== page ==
Canada immigration news: Family sponsorship immigration through the Parents and Grandparents Program (PGP) is a lot cheaper this year since Ottawa has reduced the income the sponsors needed.
“Since many sponsors may have been affected financially by the COVID-19 pandemic, the income requirement for the 2020 tax year has been reduced to the minimum necessary income, instead of the minimum necessary income plus 30 per cent,” notes Immigration, Refugees and Citizenship Canada on its website.
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That means sponsors under the program can have earned $8,108 less last year, or $32,899, instead of the $41,007 needed in 2019 to qualify to bring two parents or grandparents to Canada.
Since the amount needed goes up as more people are sponsored, so too do the savings under the program this year for those bringing in more of their relatives.
A sponsor who wants to bring two parents and four grandparents to Canada needs to have earned only $62,814 last year, or $15,482 less than the $78,296 needed in income in 2019.
Not only is Ottawa giving sponsors a break on the amount of income they needed in 2020 to qualify as sponsors this year but the federal government is also loosening up the rules as to how that money can have been gotten.
Regular Employment Insurance (EI) and Canada Emergency Response B enefit (CERB) payments now count towards a sponsor’s income as do other temporary COVID-19 benefits provided they were not part of provincial social assistance programs.
Ottawa is making these temporary changes to the program in recognition of the vast numbers of Canadians who lost their jobs during the lockdowns at the height of the pandemic.
The lower income thresholds and use of federal social assistance programs towards the sponsor’s income does not apply to his or her income for 2019 or to 2018, both of which count towards the determination of the sponsor’s ability to take care of the financial responsibilities of his or her relatives.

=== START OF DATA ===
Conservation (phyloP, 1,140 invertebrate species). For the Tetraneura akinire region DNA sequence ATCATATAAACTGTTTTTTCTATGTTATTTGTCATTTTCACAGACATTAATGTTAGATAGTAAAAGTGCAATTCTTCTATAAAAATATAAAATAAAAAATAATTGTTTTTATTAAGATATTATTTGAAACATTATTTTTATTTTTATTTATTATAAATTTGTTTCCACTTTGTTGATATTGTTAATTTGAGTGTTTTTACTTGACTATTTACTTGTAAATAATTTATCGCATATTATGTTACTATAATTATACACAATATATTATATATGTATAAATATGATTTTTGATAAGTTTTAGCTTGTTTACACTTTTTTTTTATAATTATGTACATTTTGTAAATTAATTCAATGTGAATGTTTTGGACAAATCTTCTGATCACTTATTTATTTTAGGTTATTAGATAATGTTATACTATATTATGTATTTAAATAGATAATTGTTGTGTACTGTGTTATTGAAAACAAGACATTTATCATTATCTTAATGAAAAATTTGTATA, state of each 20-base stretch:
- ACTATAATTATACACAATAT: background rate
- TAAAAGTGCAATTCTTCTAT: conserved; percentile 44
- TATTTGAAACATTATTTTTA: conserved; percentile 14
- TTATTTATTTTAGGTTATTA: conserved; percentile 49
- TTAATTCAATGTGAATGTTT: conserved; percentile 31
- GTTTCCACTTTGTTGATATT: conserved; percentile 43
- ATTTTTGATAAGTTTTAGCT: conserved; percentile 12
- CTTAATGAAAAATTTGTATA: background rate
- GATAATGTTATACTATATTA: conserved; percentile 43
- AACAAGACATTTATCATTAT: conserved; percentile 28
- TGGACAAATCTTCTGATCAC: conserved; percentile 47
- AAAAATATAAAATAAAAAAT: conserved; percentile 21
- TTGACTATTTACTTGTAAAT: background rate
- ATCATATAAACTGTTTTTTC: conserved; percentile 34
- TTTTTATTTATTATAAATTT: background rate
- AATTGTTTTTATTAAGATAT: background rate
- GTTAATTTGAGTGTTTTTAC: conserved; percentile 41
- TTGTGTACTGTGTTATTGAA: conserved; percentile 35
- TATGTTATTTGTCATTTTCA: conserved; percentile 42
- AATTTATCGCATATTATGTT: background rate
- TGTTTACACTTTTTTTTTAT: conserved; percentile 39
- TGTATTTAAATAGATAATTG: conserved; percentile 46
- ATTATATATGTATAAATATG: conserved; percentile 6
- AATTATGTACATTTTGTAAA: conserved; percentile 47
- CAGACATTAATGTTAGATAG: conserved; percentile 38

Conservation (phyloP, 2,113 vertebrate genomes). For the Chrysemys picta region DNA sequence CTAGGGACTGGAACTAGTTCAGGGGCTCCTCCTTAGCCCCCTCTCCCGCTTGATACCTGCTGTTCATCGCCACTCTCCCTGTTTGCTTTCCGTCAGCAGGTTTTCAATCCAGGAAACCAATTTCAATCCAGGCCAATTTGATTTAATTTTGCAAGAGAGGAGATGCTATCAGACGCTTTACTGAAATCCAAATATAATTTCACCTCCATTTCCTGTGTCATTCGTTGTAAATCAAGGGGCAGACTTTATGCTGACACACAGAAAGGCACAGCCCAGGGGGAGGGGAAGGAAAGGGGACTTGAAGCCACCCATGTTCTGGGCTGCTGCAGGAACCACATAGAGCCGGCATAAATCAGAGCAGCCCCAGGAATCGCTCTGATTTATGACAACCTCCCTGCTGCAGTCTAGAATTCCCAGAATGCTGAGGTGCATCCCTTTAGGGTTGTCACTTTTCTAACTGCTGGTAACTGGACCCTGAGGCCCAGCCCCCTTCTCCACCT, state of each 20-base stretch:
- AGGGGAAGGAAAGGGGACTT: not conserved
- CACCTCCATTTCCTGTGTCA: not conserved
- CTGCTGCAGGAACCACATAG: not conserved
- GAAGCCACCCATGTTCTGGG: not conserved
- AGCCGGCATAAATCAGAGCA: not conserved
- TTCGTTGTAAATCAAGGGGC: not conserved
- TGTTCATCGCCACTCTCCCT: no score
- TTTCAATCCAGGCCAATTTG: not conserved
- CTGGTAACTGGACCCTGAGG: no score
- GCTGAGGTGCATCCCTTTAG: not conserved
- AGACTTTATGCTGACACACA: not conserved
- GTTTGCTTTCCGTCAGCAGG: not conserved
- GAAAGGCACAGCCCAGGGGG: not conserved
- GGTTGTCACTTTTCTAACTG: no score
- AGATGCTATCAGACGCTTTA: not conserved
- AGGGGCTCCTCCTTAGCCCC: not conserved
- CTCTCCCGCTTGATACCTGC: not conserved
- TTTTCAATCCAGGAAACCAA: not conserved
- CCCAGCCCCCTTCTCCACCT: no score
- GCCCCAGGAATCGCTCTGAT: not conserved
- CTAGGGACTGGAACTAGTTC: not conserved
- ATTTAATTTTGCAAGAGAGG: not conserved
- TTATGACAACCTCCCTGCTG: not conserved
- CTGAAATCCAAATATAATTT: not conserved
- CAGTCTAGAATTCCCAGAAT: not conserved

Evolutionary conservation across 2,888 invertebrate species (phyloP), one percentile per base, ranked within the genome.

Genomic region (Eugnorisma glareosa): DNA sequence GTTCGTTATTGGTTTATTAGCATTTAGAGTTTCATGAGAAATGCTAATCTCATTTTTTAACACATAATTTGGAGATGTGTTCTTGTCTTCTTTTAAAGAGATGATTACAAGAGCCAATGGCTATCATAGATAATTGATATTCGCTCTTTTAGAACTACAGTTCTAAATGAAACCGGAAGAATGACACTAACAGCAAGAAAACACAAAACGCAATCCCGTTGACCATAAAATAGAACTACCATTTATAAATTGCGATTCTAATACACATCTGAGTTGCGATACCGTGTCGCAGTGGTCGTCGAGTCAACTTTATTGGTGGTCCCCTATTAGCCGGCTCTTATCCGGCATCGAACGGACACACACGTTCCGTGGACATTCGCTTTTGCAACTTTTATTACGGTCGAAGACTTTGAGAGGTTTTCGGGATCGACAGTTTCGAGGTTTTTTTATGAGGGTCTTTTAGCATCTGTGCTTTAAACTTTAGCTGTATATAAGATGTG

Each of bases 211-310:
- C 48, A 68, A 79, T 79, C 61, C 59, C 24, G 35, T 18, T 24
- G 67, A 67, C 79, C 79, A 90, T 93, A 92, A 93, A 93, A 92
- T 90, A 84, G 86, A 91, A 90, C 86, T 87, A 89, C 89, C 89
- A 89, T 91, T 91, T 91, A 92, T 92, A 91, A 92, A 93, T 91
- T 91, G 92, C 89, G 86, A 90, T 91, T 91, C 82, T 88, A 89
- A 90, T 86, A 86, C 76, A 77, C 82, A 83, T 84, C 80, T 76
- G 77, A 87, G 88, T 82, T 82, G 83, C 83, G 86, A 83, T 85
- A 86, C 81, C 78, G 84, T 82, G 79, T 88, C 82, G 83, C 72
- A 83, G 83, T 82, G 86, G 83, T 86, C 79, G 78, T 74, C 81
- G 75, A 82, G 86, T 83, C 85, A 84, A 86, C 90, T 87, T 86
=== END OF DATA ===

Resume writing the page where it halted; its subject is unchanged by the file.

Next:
Income Required To Be A Sponsor Under Parents and Grandparents Program
|No. of People Sponsored||2020||2019||2018|
|Each additional person, add:||$7,121||$8,876||$8,740|
In 2015, the program was responsible for 15,490 new permanent residents to Canada, with the country’s most populous province, Ontario, getting the lion’s share of these new arrivals.
Then, over the course of the next four years, the PGP grew, resulting in 17,040 new permanent residents in 2016, then 20,495 the following year, dipping down a bit in 2018 to 18,030 but finishing off 2019 strong with 22,010 newcomers.
By then, the last full year before the pandemic, the PGP had grown by 42.1 per cent, or 6,520 new permanent residents annually.
Covid-19, though, led Canada to close its borders to non-essential travel and other countries followed suit, leading to massive drops in overall immigration to the country.
In a single year, the number of new permanent residents under the PGP plummeted by almost 52.5 per cent to 10,455. The number of newcomers under the program last year was only a smidgeon more than two-thirds of the figure seen five years before, in 2015.
In the first five months of this year, only 3,335 new permanent residents to Canada arrived under the program.
Ottawa is hoping the relaxed income requirements will help re-build the program as Canada recovers from the economic blow of the pandemic.
“The importance of family has never been clearer than during the pandemic,” said Immigration Minister Marco Mendicino in announcing the changes earlier this month.
“That is why we are delivering on our commitment to help more families reunite in Canada.
“By strengthening the Parents and Grandparents Program, inviting a record number of sponsors to apply, and by adjusting our requirements to adapt to the current times, we are once again proving our commitment to helping Canadian families stay together, and thrive together.”